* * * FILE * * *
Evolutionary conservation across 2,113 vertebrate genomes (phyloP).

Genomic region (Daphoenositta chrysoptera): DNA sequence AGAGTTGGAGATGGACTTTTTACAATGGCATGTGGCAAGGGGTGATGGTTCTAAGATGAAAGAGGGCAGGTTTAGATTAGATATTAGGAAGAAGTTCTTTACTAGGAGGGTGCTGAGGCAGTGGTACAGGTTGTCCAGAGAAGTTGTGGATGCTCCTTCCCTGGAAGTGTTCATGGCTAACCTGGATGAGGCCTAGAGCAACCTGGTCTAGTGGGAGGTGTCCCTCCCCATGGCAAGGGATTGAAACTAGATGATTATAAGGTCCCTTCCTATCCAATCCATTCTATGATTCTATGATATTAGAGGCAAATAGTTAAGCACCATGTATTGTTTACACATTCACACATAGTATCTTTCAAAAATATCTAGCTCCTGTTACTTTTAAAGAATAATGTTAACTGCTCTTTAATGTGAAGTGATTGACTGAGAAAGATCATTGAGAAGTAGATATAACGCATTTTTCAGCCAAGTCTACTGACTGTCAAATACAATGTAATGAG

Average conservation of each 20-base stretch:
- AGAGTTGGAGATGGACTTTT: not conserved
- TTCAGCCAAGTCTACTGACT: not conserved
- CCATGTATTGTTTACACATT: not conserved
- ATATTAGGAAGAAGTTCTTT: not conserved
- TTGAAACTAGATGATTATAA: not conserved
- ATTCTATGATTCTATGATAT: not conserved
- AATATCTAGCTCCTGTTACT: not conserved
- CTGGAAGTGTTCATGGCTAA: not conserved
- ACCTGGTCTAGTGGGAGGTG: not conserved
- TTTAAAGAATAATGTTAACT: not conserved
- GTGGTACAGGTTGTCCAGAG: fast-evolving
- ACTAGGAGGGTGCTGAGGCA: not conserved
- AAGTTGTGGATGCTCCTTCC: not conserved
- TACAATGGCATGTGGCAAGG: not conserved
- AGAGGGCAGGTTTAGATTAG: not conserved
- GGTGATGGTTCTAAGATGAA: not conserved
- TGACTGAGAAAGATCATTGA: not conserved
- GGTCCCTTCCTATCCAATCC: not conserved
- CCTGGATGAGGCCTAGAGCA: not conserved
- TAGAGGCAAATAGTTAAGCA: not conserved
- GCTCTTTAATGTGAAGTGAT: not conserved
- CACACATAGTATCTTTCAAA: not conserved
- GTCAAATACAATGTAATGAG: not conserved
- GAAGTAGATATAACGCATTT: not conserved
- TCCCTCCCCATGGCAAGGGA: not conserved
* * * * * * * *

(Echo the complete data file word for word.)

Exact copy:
Evolutionary conservation across 2,113 vertebrate genomes (phyloP).

Genomic region (Daphoenositta chrysoptera): DNA sequence AGAGTTGGAGATGGACTTTTTACAATGGCATGTGGCAAGGGGTGATGGTTCTAAGATGAAAGAGGGCAGGTTTAGATTAGATATTAGGAAGAAGTTCTTTACTAGGAGGGTGCTGAGGCAGTGGTACAGGTTGTCCAGAGAAGTTGTGGATGCTCCTTCCCTGGAAGTGTTCATGGCTAACCTGGATGAGGCCTAGAGCAACCTGGTCTAGTGGGAGGTGTCCCTCCCCATGGCAAGGGATTGAAACTAGATGATTATAAGGTCCCTTCCTATCCAATCCATTCTATGATTCTATGATATTAGAGGCAAATAGTTAAGCACCATGTATTGTTTACACATTCACACATAGTATCTTTCAAAAATATCTAGCTCCTGTTACTTTTAAAGAATAATGTTAACTGCTCTTTAATGTGAAGTGATTGACTGAGAAAGATCATTGAGAAGTAGATATAACGCATTTTTCAGCCAAGTCTACTGACTGTCAAATACAATGTAATGAG

Average conservation of each 20-base stretch:
- AGAGTTGGAGATGGACTTTT: not conserved
- TTCAGCCAAGTCTACTGACT: not conserved
- CCATGTATTGTTTACACATT: not conserved
- ATATTAGGAAGAAGTTCTTT: not conserved
- TTGAAACTAGATGATTATAA: not conserved
- ATTCTATGATTCTATGATAT: not conserved
- AATATCTAGCTCCTGTTACT: not conserved
- CTGGAAGTGTTCATGGCTAA: not conserved
- ACCTGGTCTAGTGGGAGGTG: not conserved
- TTTAAAGAATAATGTTAACT: not conserved
- GTGGTACAGGTTGTCCAGAG: fast-evolving
- ACTAGGAGGGTGCTGAGGCA: not conserved
- AAGTTGTGGATGCTCCTTCC: not conserved
- TACAATGGCATGTGGCAAGG: not conserved
- AGAGGGCAGGTTTAGATTAG: not conserved
- GGTGATGGTTCTAAGATGAA: not conserved
- TGACTGAGAAAGATCATTGA: not conserved
- GGTCCCTTCCTATCCAATCC: not conserved
- CCTGGATGAGGCCTAGAGCA: not conserved
- TAGAGGCAAATAGTTAAGCA: not conserved
- GCTCTTTAATGTGAAGTGAT: not conserved
- CACACATAGTATCTTTCAAA: not conserved
- GTCAAATACAATGTAATGAG: not conserved
- GAAGTAGATATAACGCATTT: not conserved
- TCCCTCCCCATGGCAAGGGA: not conserved